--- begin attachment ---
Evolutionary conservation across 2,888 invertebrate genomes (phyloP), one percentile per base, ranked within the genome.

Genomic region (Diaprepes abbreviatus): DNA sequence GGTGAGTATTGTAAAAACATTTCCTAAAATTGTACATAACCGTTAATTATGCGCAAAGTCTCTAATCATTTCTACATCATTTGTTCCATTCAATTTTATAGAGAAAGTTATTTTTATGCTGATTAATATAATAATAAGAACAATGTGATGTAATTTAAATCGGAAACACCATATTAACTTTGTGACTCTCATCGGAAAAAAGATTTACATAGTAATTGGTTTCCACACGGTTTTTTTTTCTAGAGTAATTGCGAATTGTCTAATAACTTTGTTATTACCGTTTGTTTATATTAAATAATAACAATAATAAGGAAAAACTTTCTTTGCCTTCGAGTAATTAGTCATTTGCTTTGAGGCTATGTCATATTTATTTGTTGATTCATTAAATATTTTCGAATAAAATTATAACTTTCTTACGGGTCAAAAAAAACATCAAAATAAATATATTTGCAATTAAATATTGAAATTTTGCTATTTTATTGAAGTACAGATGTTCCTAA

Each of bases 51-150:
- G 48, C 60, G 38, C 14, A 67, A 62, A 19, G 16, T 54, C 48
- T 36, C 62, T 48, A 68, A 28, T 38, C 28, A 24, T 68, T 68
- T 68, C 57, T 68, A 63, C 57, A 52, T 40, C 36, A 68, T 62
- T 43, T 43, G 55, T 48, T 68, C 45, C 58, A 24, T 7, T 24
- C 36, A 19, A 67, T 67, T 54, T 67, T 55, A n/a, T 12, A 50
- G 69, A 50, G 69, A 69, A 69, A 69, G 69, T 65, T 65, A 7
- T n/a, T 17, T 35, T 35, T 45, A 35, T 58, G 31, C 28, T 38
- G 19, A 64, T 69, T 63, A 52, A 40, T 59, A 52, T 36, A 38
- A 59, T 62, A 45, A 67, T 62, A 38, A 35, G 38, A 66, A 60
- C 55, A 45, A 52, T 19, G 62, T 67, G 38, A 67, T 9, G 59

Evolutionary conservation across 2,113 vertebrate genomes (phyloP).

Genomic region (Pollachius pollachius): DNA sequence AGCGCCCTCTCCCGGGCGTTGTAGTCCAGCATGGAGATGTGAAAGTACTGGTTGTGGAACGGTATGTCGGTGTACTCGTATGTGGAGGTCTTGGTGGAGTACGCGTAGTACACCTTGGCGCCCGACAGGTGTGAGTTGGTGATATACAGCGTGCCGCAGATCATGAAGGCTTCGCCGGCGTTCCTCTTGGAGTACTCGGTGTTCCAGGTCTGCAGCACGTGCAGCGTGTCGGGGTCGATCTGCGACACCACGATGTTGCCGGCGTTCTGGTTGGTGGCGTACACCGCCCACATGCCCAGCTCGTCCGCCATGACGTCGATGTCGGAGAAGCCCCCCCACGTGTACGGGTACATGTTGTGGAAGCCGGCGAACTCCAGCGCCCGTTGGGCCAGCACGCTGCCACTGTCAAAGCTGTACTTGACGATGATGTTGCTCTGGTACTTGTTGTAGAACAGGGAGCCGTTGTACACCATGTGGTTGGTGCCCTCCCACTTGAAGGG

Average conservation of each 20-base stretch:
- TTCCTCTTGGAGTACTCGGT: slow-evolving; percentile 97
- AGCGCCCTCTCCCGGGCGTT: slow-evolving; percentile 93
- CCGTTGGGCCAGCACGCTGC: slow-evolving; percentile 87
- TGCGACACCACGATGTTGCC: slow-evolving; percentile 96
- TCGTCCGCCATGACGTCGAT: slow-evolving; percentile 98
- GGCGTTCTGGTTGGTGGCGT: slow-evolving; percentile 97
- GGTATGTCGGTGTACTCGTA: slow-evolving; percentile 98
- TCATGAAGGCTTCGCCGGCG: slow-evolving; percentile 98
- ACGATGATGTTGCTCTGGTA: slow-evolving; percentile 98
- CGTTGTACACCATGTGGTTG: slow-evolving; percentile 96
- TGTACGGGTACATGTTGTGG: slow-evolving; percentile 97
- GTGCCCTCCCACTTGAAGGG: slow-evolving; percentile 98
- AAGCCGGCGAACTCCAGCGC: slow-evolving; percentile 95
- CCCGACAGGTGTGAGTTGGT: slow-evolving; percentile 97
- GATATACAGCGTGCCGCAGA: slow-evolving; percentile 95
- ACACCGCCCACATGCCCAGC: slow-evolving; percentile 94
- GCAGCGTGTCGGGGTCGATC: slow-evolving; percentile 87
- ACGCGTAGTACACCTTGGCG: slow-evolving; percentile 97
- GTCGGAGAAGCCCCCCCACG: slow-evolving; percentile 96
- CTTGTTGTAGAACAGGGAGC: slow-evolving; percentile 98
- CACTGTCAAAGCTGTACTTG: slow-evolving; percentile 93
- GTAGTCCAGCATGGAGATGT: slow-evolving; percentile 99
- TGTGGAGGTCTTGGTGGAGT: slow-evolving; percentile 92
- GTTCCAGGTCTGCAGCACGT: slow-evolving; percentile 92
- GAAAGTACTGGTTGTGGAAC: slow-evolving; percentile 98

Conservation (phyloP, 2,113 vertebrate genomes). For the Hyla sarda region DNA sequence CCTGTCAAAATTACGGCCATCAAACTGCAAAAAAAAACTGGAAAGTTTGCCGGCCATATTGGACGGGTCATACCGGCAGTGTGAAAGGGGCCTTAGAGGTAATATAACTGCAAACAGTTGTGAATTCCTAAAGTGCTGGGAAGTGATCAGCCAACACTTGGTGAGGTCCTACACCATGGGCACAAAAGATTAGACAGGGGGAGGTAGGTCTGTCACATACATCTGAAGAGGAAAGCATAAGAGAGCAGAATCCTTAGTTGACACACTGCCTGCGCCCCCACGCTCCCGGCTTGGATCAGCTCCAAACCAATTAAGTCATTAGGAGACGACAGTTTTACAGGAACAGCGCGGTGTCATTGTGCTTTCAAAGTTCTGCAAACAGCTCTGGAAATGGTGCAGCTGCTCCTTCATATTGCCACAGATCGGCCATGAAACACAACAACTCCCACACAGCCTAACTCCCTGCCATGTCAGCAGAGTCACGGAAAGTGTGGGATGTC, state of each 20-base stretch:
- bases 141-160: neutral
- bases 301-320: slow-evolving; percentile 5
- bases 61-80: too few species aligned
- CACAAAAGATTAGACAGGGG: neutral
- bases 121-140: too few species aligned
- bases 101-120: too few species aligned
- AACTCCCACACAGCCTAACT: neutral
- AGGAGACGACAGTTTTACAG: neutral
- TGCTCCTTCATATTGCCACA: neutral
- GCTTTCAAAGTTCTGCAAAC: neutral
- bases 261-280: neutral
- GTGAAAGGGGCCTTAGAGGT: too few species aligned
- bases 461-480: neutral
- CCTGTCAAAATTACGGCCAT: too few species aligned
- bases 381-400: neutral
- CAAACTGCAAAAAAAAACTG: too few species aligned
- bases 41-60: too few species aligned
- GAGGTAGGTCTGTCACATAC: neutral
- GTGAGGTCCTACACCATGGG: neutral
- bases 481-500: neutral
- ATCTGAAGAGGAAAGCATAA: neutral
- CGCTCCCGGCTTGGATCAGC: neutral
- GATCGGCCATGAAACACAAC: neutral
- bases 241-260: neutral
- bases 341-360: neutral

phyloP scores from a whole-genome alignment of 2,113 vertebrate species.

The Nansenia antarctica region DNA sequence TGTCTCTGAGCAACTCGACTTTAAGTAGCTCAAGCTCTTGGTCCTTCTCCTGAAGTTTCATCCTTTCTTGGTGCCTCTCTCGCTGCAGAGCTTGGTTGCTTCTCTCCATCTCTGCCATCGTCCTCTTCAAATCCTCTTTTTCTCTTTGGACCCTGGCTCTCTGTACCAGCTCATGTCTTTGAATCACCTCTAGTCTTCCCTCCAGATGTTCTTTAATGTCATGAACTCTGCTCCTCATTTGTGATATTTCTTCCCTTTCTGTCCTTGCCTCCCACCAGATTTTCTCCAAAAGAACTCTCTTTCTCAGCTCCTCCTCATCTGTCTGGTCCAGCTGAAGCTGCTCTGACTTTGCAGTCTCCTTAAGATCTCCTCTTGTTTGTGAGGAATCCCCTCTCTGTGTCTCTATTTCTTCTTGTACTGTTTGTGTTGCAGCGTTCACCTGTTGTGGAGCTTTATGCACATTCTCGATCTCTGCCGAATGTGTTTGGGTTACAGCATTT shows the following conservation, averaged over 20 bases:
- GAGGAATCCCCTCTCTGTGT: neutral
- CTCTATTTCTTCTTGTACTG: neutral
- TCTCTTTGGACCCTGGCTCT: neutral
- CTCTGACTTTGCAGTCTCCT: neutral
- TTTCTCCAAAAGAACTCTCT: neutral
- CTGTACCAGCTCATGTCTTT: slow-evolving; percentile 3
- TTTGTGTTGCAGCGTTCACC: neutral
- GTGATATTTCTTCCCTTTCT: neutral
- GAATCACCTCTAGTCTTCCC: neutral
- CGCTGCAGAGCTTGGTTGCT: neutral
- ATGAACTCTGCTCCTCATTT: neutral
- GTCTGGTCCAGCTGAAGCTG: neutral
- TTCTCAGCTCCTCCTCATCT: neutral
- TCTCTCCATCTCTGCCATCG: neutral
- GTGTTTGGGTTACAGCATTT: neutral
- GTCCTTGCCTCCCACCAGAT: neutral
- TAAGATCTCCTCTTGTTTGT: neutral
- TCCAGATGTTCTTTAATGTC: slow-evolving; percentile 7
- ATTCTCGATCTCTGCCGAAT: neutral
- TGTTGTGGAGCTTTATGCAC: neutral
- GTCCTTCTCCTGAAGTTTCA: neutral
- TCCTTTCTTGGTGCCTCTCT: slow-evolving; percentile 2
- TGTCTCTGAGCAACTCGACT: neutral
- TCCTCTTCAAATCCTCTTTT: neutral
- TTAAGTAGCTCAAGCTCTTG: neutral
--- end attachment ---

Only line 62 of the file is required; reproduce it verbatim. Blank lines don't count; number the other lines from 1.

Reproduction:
- bases 481-500: neutral